Figure 4. Emissions of CO2, CH4, and SOx from the OECD countries (solid lines), China plus India (dashed lines), and all other EPPA regions (dotted lines) computed in a sample run of EPPA (see Section 3) for the years 1985 through 2100. Note a gigaton (Gt) equals 1015g or 1 Pg.

The distribution of sulfur emissions also changes substantially. In these calculations, existing SOx control commitments in the OECD, and in the Former Soviet Union (FSU) and countries of Eastern Europe (EET), are assumed to be met over the century, while less stringent controls are imposed for other countries. Similarly, the growth in methane production, principally from agricultural activities, is mainly outside the OECD.

In simulations to date, population growth rates have been based on United Nations estimates (Bulatao et al., 1990). The other three influences (regional levels of LPG, AEEI and backstop cost) are the main sources of uncertainty in predicted emissions, given the model structure. Variation in these input assumptions underlie the sensitivity tests discussed later in Section 4.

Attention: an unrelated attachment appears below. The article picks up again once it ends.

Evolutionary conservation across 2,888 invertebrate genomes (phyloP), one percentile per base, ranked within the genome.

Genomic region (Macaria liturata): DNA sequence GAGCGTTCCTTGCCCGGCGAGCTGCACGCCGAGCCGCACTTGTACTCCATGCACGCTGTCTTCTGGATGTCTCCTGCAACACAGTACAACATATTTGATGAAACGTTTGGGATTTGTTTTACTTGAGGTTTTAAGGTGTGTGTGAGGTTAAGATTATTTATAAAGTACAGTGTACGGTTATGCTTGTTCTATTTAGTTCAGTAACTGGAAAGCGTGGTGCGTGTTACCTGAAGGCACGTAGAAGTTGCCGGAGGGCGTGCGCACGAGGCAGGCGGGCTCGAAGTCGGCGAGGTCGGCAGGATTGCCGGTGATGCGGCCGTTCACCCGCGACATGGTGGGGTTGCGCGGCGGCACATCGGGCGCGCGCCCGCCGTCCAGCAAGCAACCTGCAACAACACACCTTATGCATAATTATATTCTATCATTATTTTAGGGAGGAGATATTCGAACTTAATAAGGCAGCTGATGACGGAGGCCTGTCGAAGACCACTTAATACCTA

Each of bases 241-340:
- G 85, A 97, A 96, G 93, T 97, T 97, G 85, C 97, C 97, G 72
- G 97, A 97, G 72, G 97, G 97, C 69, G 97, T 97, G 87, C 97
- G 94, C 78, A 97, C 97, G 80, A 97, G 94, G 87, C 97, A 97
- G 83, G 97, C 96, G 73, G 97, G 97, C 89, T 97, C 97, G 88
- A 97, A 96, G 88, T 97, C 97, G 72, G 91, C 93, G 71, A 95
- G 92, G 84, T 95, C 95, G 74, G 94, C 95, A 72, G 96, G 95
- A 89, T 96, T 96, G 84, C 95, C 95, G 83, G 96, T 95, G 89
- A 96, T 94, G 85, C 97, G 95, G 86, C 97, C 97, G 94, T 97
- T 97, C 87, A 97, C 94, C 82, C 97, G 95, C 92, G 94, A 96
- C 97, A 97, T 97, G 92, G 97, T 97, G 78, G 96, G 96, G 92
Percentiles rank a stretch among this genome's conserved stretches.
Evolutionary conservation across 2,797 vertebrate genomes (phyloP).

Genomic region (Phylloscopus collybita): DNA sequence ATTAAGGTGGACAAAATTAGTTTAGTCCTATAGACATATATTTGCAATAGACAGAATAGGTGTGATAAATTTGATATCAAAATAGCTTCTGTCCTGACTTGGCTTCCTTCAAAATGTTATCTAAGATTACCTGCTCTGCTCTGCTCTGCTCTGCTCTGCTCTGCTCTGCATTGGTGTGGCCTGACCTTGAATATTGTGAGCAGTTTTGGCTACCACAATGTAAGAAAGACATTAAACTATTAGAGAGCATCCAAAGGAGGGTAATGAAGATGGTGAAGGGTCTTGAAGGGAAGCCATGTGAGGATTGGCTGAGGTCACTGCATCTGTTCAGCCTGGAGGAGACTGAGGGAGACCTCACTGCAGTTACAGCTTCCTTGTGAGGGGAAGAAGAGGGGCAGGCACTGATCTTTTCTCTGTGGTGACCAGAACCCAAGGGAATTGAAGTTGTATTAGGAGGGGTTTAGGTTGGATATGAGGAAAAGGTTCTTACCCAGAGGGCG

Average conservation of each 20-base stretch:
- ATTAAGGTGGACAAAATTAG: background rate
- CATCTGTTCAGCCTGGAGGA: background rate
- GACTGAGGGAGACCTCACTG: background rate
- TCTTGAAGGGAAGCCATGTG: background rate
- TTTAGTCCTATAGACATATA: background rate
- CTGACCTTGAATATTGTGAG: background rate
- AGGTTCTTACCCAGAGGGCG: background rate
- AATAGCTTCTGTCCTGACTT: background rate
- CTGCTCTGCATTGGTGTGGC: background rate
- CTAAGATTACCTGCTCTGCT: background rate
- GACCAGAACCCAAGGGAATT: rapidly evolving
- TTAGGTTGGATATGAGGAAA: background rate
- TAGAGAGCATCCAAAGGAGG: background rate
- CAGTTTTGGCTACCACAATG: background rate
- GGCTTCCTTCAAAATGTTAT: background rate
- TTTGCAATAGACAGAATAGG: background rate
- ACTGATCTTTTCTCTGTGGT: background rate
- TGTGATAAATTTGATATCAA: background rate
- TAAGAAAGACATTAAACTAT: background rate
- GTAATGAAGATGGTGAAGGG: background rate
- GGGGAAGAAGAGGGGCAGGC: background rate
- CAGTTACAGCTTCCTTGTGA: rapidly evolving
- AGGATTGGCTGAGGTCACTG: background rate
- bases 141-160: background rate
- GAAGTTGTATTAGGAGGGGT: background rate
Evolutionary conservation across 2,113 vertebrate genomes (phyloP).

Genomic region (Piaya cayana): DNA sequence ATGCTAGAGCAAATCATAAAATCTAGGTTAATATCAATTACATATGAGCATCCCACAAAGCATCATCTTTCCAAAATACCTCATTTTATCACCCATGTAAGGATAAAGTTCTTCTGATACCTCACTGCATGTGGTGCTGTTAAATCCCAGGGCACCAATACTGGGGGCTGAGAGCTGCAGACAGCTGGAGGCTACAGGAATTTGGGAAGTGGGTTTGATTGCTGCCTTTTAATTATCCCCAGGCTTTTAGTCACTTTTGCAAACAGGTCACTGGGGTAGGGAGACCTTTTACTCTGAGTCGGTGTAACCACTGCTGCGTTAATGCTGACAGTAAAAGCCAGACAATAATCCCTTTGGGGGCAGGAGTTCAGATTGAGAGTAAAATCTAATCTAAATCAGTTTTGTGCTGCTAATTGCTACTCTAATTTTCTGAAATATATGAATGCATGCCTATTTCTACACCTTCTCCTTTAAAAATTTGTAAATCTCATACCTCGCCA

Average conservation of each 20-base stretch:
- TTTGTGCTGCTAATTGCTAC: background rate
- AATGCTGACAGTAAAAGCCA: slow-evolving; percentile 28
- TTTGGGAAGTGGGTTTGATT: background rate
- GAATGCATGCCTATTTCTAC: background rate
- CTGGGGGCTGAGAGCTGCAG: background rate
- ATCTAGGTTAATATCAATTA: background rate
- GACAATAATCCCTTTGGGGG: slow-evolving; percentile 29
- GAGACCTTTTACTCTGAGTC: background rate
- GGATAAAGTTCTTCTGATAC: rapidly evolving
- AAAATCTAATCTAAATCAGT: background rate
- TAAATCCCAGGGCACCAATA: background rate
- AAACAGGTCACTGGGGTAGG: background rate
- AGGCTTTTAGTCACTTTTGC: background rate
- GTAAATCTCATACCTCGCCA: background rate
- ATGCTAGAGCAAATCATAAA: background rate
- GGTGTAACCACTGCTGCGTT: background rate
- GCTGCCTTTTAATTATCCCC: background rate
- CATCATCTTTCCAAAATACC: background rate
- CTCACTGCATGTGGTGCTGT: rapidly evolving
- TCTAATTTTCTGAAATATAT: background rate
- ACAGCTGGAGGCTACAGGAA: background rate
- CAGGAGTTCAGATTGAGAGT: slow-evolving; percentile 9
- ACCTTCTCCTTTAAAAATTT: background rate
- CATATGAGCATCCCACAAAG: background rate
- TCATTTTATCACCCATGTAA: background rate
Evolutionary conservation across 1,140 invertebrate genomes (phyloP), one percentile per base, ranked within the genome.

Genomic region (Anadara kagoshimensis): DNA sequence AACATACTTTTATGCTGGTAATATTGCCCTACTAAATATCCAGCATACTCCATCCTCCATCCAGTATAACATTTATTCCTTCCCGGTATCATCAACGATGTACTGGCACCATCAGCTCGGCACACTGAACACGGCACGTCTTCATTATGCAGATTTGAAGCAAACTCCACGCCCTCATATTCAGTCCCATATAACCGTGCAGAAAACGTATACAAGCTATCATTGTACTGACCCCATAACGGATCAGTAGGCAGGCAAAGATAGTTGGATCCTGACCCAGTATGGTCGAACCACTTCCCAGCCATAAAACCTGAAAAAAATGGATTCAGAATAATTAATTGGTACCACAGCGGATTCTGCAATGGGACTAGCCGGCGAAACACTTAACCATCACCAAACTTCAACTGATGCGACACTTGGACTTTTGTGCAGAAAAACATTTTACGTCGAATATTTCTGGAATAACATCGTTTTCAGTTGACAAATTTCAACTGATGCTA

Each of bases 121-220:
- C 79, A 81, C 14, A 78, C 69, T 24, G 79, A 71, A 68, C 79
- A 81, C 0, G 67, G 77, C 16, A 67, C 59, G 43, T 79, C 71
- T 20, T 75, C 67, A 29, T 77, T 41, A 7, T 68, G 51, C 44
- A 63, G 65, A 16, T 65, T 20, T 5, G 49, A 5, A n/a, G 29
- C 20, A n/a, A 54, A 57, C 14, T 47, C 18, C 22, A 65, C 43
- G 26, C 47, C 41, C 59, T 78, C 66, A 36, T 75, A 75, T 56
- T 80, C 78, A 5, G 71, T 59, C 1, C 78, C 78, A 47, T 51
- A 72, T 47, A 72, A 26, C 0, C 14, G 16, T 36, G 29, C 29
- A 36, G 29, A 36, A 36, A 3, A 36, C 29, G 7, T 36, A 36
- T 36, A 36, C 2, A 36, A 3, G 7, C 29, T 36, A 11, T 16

2.1.3 Analysis of Policy Costs

As noted earlier, the EPPA model has been designed to serve a dual purpose: calculation of emissions predictions in the form needed by climate components of the integrated system, and analysis of the economic effects of emissions mitigation proposals. Policies may be implemented in the EPPA model in the form of either price instruments (taxes or subsidies) or quantitative measures (quotas). The price instruments studied thus far have been specified as ad valorem energy taxes levied on unit energy consumption, or taxes levied on the carbon content of energy output. The primary quantitative instrument is CO2 emission quotas, which may be imposed on individual regions or blocks of regions (e.g., the OECD). In the model, quotas can be tradable among regions.